Thursday, January 10, 2008
Wicker, Renick and Stone Thursday’s guests
Swanee’s Mississippi Good News Happy Hour -- tune in to Radio WKRA 1110 AM every Thursday, 2-3 p.m. Don’t miss this hour of local entertainment!
This week, the new senator, Roger Wicker, will be interviewed in a very rare, privileged interview. Hear Roger’s true values and what he is thinking and his political viewpoints.
Also on the program will be a local, talented Marshall Countian, Mitch Stone, with his guitar. He is incredible.
Also on our program will be Bill Renick, telling us the state of Marshall County, industry wise. Then, to fall in-between will be my rendition of the weather, a few utterly delicious, but simple, local recipes, topped off with some January poetry. Don’t miss it!
buy yourself a radio and preset the dial for 1110 AM. Get out your
alarm clock and set it for 2 p.m. Thursday and don’t forget to listen!
It is more fun!
Down memory lane...My mother
A while back my mother dear was born on the last day of 1885 out from Waterford here in Marshall County. She was so incredible. She was born before all modern conveniences were invented. Electricity had been invented but hadn’t come to Waterford yet so my mother had to read by candlelight. However, back in those days, when the sun set people retired. Firelight and candlelight weren’t very satisfactory; it was easier to go to bed and wait until daylight for those important tasks. She was born unto an agrarian society. Livings were made by toiling the soil. Everything came off the farm rather than from the store? What store? Money was scarce in that part of the woods. The people had ingenuity and wonderful talent at getting the tasks done without the money. We look back at it now and can’t believe the hardships they had to endure just for simple things. Education was imperative but not everybody received it. My mother went to the one-room school house in her community, then was given the opportunity for more as she attended a “Finishing School” in Tula. It was a choice between M.S.C.W. or the school at Tula, but M.S.C.W. was much more expensive and further from home. At age 17, she received her teaching certificate. She had to come to Holly Springs to take her test for her teaching license, which from Waterford, was for her, a two-day trip. Her family had a buggy, also a wagon or maybe she came on the ‘stage’ from Waterford. She rented a room at Tyson Hotel which stood until about 1960 at the corner of Gholson and Market. In her room she saw her first electric light hanging from a cord attached to the ceiling. When she got ready to go to bed that night, she couldn’t figure how to blow out the light so she slept with the bright light on all night. After teaching a year or two she married my father, Conway Warren Bonds in 1906 in Waterford at the Methodist Church. (My father’s grandmother was a Conway. Dr. Warren delivered him out from Waterford at his home around Spring Hill Church. His family gave the land for the church.)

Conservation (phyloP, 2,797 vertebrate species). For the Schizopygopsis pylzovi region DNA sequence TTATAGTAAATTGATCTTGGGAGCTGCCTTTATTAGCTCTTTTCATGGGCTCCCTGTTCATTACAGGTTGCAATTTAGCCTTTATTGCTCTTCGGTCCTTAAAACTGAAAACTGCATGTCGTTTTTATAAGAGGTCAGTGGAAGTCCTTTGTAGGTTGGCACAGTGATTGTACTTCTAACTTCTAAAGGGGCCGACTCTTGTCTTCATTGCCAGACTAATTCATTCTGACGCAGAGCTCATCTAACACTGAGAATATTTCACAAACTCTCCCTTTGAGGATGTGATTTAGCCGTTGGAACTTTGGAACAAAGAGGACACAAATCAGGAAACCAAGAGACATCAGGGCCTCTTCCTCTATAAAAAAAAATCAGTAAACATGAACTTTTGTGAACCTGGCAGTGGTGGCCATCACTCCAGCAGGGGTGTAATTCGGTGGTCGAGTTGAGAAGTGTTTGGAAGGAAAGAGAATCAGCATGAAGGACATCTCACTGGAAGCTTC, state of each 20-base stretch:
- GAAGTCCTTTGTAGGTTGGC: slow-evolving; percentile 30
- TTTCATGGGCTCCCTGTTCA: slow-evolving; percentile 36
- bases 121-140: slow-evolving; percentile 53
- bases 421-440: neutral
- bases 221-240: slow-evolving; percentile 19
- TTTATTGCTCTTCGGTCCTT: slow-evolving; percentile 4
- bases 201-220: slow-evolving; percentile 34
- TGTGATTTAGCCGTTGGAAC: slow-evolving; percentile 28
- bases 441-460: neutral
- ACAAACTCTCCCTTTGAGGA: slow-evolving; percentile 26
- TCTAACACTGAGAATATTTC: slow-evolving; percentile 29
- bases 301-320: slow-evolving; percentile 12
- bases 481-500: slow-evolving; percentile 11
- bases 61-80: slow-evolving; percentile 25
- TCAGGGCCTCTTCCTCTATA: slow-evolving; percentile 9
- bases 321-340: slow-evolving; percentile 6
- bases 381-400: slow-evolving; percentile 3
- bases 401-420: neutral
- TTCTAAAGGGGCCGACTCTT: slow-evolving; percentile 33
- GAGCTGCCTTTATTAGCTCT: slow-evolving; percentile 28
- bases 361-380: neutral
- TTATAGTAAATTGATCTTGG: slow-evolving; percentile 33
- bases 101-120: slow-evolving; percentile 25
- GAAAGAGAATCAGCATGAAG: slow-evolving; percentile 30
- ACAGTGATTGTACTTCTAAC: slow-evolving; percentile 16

In 1909 my Mother and Daddy moved to Waterford from the farm. My daddy owned a general merchandise store on the main street, in addition to his farming. In 1918 after my Grandpa Bonds died, all my family moved to Holly Springs where my daddy went into business again. But my mother wasn’t through yet. She was aiming ultimately to move to Memphis. She went to Memphis and selected a big house on Union Avenue; where WMC TV sits today. She didn’t get this part of her dream realized. She couldn’t get Daddy to Front Street to be a cotton buyer, but she tried.